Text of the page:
Although 65,000 Puerto Ricans left their bankrupt U.S. island commonwealth last year, a new group of private bankers are moving in. These private bankers are opening offshore banks faster and faster. These offshore banks are known as International Financial Entities. They were created under a Puerto Rican law in 2012. As of now, there are 44 International Financial Entities under this relatively new Puerto Rican law, 18 of which opened in the last year according to data compiled by the U.S. territories financial regulator. Ryan Christiansen, president of Christiansen Commercial Real Estate, says "Just in the last six months, we’ve probably closed seven deals for international banks."
Experts in tax law speculate the new IFE's are springing up due to a loophole in the Puerto Rican law that allows non-U.S. account holders to put money in Puerto Rico anonymously. This means they could potentially avoid paying taxes at home as they benefit from the safety and stability of the United States. Christiansen says this prospect is becoming increasingly attractive because of a global financial-disclosure system that is set to take effect in September of this year. This new system, called the Common Reporting Standard, allows more than 100 countries who have agreed to take part to automatically provide each other with annual reports about accounts owned by people belonging to member nations.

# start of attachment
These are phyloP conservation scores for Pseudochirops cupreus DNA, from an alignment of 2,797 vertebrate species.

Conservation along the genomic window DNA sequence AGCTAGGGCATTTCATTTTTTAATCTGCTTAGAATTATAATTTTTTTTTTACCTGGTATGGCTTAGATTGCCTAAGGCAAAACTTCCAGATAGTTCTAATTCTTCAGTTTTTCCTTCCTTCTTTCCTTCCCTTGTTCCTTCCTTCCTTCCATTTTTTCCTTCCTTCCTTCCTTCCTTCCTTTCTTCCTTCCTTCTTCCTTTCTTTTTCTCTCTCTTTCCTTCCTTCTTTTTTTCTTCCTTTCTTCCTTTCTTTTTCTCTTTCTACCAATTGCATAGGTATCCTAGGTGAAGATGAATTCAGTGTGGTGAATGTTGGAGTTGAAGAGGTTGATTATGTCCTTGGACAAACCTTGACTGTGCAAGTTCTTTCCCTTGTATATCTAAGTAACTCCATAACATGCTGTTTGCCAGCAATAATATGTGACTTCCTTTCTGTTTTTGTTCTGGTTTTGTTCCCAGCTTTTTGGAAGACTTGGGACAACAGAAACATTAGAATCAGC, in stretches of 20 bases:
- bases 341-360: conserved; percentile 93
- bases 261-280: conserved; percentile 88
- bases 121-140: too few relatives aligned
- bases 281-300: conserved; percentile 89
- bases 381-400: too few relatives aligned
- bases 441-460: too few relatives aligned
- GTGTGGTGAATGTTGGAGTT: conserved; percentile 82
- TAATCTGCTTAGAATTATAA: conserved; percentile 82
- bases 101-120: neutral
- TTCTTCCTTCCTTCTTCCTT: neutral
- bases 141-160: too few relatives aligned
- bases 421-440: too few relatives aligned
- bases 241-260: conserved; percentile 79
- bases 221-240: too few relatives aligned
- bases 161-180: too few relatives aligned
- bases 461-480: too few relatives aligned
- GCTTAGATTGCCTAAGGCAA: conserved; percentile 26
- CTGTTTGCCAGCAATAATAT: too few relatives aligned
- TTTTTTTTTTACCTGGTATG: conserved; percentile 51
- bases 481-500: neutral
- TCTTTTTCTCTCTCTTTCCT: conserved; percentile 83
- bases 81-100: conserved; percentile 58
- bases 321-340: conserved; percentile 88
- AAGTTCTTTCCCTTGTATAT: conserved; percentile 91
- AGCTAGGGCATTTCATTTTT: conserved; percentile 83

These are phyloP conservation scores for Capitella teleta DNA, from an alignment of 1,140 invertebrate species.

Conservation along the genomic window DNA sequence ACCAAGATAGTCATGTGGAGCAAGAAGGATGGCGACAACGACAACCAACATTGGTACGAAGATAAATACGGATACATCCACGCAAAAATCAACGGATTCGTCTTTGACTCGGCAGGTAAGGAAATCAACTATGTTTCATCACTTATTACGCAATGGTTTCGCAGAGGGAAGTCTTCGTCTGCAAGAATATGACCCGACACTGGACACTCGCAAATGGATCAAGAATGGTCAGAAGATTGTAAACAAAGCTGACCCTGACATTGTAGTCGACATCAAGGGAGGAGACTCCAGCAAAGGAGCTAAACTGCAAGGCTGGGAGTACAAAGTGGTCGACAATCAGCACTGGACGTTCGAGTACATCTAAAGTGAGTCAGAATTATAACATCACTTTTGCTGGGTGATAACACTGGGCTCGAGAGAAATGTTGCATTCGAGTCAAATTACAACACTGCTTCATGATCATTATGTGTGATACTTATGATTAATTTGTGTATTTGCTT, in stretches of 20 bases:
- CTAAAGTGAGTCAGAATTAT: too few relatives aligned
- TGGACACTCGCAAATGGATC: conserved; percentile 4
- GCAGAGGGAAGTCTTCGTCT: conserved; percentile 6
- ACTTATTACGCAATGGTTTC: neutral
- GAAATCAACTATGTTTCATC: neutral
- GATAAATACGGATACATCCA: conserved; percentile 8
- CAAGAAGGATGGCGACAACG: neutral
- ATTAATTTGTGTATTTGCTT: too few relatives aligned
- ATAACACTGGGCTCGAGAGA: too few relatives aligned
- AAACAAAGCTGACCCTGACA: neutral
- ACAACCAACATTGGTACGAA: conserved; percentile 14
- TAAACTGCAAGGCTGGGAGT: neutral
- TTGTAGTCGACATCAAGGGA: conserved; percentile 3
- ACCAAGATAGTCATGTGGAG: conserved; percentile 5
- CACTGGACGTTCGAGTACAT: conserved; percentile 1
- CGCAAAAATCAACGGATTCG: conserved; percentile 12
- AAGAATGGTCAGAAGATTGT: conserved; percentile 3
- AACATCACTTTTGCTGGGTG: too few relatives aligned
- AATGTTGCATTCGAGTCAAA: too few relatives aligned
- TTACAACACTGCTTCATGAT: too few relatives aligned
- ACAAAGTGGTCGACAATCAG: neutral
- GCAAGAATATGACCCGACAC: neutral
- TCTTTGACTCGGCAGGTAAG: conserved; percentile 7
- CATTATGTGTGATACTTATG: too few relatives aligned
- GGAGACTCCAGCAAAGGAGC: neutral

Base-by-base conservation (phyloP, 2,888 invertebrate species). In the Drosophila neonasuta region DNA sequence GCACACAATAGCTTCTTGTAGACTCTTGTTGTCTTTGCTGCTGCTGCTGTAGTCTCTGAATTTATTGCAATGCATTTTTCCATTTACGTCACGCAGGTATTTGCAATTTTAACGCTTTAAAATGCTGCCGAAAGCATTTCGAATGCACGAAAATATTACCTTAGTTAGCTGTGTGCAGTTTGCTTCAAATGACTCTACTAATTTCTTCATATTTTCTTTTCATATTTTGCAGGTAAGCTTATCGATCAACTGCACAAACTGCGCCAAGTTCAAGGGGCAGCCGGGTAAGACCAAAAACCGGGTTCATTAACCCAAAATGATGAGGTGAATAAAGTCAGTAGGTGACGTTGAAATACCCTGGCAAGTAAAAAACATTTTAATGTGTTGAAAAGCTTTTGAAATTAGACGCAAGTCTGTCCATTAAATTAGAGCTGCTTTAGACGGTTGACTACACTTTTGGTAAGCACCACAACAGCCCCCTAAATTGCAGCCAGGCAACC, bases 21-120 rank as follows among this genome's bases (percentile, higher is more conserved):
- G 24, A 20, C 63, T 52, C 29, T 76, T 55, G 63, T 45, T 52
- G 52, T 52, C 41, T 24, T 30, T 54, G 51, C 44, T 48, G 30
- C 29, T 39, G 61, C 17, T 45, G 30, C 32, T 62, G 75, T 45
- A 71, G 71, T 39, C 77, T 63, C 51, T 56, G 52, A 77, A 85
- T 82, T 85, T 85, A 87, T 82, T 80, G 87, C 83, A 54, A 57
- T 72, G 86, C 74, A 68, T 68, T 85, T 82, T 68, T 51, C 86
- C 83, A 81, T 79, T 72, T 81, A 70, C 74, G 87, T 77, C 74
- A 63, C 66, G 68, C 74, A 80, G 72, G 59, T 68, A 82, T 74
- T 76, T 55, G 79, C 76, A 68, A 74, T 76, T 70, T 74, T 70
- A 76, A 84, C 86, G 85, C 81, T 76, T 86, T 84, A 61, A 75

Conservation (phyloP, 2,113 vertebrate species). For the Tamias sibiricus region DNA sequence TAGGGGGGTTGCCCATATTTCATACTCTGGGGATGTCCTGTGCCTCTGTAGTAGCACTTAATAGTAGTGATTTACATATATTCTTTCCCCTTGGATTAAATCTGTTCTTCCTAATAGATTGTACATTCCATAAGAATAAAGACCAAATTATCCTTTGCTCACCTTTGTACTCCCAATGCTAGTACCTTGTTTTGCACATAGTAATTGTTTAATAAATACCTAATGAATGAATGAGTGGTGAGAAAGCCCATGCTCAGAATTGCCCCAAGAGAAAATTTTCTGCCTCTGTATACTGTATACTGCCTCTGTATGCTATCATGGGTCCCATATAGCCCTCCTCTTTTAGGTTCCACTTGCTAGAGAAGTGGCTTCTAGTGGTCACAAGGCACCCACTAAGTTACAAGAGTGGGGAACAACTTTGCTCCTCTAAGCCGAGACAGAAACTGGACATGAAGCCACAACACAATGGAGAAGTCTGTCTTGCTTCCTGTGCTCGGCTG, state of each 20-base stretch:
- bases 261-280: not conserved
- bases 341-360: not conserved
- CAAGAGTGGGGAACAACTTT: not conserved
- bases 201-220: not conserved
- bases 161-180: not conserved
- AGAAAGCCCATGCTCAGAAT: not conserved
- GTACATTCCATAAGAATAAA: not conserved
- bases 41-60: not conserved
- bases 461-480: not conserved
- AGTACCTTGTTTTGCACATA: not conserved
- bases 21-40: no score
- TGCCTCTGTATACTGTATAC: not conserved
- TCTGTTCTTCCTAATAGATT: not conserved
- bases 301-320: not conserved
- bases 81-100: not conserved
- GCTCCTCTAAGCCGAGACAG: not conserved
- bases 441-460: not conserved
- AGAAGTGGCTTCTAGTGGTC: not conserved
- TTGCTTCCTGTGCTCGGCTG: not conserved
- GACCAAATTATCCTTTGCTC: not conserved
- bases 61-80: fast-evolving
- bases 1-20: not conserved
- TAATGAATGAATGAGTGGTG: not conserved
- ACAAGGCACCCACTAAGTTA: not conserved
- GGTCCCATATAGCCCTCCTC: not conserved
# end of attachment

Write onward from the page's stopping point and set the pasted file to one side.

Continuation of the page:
Up until now, nations have only shared this account information with one another upon request. This old way of reporting made it difficult to identify suspicious accounts belonging to persons trying to avoid paying taxes on their money. This new Common Reporting Standard will make it extremely difficult for people and companies alike to take advantage of offshore bank accounts to evade taxes.
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